Update 10.50am: Road safety campaigner Aisling Reid of PARC has said that Independent Alliance Minister of State Finian McGrath should resign.
“It is disgraceful what he said. It was shocking. Withdrawing his statement is not enough, he should resign,” she told RTÉ Radio’s Today with Sean O’Rourke show.
On Sunday Mr McGrath had claimed gardaí are carrying out "over the top" drink-driving checks because they oppose new road safety laws.
In an interview with a Sunday newspaper he said he had gotten complaints from parents about being breathalysed on the way to Mass and to pick up their children from school.
Gardaí had become politicised and were "making a point" by blaming Transport Minister Shane Ross when they stopped motorists. Mr McGrath said that Fine Gael, Fianna Fáil and Sinn Féin TDs had told him they had heard reports of this.
He also told the Sunday Independent he wanted Garda Commissioner Drew Harris to "de-politicise" An Garda Síochána.
On Sunday afternoon, he told The Irish Times that he had been approached by members of the public with concerns over how the new laws were being enforced, and called on Garda Commissioner Drew Harris to address the issue publicly.
He said he had been told of “unnecessary checkpoints going up, people making comments about the Minister for Transport – these need to be clarified”.
“What I’m trying to say is I think the whole situation needs to be clarified by the Garda Commissioner, and I’m sure he’ll do that,” he said.
However, in a statement emailed later on Sunday afternoon, he said that his comments in the Sunday Independent “were wrong and I am happy to withdraw my comments”.
“I am also happy to state that I have full confidence in An Garda Síochána and that I was wrong to suggest there was any element of politicising within the force over the new drink driving regulations.”
Ms Reid said that the new drink driving laws were important and necessary to address the issue of drink driving. “The police are doing their job. Their role is to ensure that no one is drink driving.”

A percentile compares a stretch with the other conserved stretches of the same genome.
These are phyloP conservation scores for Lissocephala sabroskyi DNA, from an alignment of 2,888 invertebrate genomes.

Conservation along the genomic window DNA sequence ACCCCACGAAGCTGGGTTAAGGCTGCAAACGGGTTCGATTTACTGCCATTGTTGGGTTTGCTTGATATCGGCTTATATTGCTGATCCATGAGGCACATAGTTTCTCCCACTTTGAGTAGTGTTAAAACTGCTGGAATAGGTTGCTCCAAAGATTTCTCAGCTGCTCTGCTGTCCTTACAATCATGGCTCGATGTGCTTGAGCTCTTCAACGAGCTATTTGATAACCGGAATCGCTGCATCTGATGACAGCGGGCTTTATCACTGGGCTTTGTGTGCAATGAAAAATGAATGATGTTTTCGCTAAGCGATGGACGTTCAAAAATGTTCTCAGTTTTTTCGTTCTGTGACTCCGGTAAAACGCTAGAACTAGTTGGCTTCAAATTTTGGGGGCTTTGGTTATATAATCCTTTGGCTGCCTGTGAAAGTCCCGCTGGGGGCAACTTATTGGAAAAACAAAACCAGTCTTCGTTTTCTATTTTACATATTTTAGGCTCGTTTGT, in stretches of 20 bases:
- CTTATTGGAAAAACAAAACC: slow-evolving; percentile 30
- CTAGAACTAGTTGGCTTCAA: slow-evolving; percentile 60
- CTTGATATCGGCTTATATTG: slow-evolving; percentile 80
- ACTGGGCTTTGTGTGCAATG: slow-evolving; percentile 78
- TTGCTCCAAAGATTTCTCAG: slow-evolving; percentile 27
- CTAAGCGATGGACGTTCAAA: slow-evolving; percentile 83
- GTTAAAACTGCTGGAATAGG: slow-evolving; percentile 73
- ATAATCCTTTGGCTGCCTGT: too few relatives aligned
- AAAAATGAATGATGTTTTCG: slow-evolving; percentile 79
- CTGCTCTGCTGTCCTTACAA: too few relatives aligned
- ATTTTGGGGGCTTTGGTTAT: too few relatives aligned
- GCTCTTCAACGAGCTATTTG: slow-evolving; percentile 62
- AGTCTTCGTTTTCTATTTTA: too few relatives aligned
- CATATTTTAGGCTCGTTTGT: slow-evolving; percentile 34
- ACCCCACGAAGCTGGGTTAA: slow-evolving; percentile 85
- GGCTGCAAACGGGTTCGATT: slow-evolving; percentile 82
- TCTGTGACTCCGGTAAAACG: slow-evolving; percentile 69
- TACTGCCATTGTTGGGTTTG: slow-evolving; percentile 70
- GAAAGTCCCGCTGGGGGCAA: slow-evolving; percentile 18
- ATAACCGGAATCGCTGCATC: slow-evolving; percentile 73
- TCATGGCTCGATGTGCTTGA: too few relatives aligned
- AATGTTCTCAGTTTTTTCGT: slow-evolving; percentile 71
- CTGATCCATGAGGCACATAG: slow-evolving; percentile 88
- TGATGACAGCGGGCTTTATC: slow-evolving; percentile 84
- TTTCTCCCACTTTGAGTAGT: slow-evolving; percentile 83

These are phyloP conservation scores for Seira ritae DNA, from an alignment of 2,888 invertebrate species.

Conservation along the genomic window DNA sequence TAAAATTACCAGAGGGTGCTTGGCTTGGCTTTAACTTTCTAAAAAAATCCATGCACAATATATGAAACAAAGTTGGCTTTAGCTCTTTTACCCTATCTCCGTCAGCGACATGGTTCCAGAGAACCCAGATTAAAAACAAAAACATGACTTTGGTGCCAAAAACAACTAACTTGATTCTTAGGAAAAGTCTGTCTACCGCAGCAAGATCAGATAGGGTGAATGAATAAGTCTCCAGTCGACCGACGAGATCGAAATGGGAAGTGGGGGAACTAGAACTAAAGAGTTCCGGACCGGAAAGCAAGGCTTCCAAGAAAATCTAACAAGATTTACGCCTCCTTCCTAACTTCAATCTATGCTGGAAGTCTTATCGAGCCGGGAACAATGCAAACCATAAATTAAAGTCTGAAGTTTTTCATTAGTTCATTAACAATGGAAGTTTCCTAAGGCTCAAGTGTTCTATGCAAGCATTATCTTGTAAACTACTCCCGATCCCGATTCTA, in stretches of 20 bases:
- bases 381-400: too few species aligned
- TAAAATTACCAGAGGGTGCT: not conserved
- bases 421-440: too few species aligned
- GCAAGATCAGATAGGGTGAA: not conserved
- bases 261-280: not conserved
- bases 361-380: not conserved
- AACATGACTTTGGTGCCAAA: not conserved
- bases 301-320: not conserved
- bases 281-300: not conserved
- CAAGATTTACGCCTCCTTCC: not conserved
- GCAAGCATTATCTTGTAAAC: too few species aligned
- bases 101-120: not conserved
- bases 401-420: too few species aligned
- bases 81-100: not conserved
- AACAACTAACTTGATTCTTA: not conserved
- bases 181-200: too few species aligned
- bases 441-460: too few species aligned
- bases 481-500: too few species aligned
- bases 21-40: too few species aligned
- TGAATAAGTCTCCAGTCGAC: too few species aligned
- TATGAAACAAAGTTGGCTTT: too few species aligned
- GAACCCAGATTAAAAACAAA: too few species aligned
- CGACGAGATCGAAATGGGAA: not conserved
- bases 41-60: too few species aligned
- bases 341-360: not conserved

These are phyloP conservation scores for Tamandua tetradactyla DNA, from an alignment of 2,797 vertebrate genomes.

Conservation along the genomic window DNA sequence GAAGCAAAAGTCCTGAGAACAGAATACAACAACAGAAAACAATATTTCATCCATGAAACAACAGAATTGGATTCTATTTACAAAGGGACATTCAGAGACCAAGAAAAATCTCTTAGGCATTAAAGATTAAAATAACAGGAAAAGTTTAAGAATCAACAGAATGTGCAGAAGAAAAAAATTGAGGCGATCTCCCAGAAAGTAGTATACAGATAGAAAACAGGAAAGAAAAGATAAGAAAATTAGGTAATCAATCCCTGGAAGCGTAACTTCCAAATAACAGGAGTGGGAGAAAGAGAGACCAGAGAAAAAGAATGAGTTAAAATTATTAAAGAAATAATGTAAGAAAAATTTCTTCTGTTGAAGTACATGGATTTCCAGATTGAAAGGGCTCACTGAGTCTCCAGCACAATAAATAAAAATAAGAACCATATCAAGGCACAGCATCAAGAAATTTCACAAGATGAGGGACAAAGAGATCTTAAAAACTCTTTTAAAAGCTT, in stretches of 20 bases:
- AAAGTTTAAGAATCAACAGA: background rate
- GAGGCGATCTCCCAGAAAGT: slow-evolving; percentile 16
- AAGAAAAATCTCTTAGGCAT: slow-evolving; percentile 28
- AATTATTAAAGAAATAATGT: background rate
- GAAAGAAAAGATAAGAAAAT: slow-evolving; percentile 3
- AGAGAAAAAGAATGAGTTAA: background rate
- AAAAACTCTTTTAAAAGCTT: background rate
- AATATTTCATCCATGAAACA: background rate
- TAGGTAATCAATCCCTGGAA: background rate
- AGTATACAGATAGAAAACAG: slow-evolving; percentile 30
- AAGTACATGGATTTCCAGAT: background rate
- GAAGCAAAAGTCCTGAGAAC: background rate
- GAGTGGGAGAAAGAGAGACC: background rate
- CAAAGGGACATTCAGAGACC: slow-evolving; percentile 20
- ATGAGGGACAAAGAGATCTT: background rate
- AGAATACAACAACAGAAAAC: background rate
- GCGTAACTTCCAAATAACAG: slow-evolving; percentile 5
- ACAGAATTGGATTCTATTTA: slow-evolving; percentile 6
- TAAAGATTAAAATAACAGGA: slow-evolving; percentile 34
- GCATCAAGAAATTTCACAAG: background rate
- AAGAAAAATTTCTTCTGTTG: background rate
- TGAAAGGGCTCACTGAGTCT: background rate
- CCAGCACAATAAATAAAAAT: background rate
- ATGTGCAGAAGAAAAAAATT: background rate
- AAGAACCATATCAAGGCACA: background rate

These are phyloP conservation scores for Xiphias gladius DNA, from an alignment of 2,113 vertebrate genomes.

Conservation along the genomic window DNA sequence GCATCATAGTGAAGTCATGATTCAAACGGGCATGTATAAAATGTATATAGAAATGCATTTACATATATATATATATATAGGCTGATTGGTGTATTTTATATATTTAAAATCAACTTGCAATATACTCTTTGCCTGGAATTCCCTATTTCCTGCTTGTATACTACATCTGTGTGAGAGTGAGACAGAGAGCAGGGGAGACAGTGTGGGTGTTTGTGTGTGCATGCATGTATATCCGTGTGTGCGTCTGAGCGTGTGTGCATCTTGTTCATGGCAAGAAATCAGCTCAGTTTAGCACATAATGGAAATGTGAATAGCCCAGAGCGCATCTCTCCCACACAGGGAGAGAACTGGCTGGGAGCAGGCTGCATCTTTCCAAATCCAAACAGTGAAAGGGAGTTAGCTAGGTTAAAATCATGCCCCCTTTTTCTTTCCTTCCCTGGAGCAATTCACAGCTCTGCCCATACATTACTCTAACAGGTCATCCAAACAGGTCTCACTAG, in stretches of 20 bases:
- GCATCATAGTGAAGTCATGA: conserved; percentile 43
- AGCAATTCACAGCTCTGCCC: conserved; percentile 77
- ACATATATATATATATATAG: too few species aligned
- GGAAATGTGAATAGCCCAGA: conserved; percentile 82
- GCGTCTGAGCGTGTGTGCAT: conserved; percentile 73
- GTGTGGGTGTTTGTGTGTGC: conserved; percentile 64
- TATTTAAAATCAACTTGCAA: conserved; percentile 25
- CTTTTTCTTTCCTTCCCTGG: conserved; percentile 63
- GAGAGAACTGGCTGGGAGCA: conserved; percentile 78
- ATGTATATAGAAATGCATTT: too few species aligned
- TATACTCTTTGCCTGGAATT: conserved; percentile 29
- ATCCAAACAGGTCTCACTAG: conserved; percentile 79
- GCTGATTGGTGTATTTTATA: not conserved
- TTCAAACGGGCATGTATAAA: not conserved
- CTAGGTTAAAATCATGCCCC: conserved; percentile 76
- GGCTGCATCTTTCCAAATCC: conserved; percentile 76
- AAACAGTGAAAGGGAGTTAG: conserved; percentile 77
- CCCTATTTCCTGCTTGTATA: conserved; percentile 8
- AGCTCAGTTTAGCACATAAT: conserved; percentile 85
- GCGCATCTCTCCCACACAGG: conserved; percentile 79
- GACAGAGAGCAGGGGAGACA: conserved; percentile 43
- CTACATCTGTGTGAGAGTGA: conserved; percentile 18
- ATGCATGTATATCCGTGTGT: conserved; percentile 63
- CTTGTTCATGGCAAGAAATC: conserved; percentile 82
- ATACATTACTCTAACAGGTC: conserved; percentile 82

On the same radio programme Fianna Fáil’s Justice spokesperson Jim O’Callaghan described Mr McGrath’s comments as “foolish” and he called on him to apologise to An Garda Siochana.
“Finian is looking for publicity. He is seeking to explain the unpopularity of Independent Alliance Ministers.”
Former Garda Chief Superintendent John O’Brien said he can understand public scepticism about garda check points for drink driving because of past issues with inflated figures, but he said check points are important.
He said that enforcement needs to be done with a degree of sensitivity and that everything has to be done to improve road safety.
Minister for Communications, Climate Action and the Environment Richard Bruton has defended his Cabinet colleague.
"He is a very passionate person. I do have full confidence in him. He has a particular way of working," Mr Bruton told RTE radio's Today with Sean O'Rourke show.
"He was man enough to admit that he was wrong and to express confidence in the Gardai and that he was wrong to say this.
"What he said requires an apology. All of us in our game could make a slip then have to come along and withdraw."
Update 9.44am: A member of the Irish Road Victims Association says criticising gardaí for being 'over the top' enforcing drink drive laws puts lives at risk.
It comes after Minister Finian McGrath withdrew comments he made in an interview, where he accused gardaí of political policing.
He had called on Garda Commissioner Drew Harris to take action to "de-politicise" the force.
Leo Leigho's daughter Marissa was killed in a hit and run incident. He says the comments send out mixed messages.
"To criticise the gardaí for enforcing a law that's there to protect people's lives, to protect their children, to protect the lives of the innocent is just absolutely ridiculous.
"That's sending out mixed messages to people."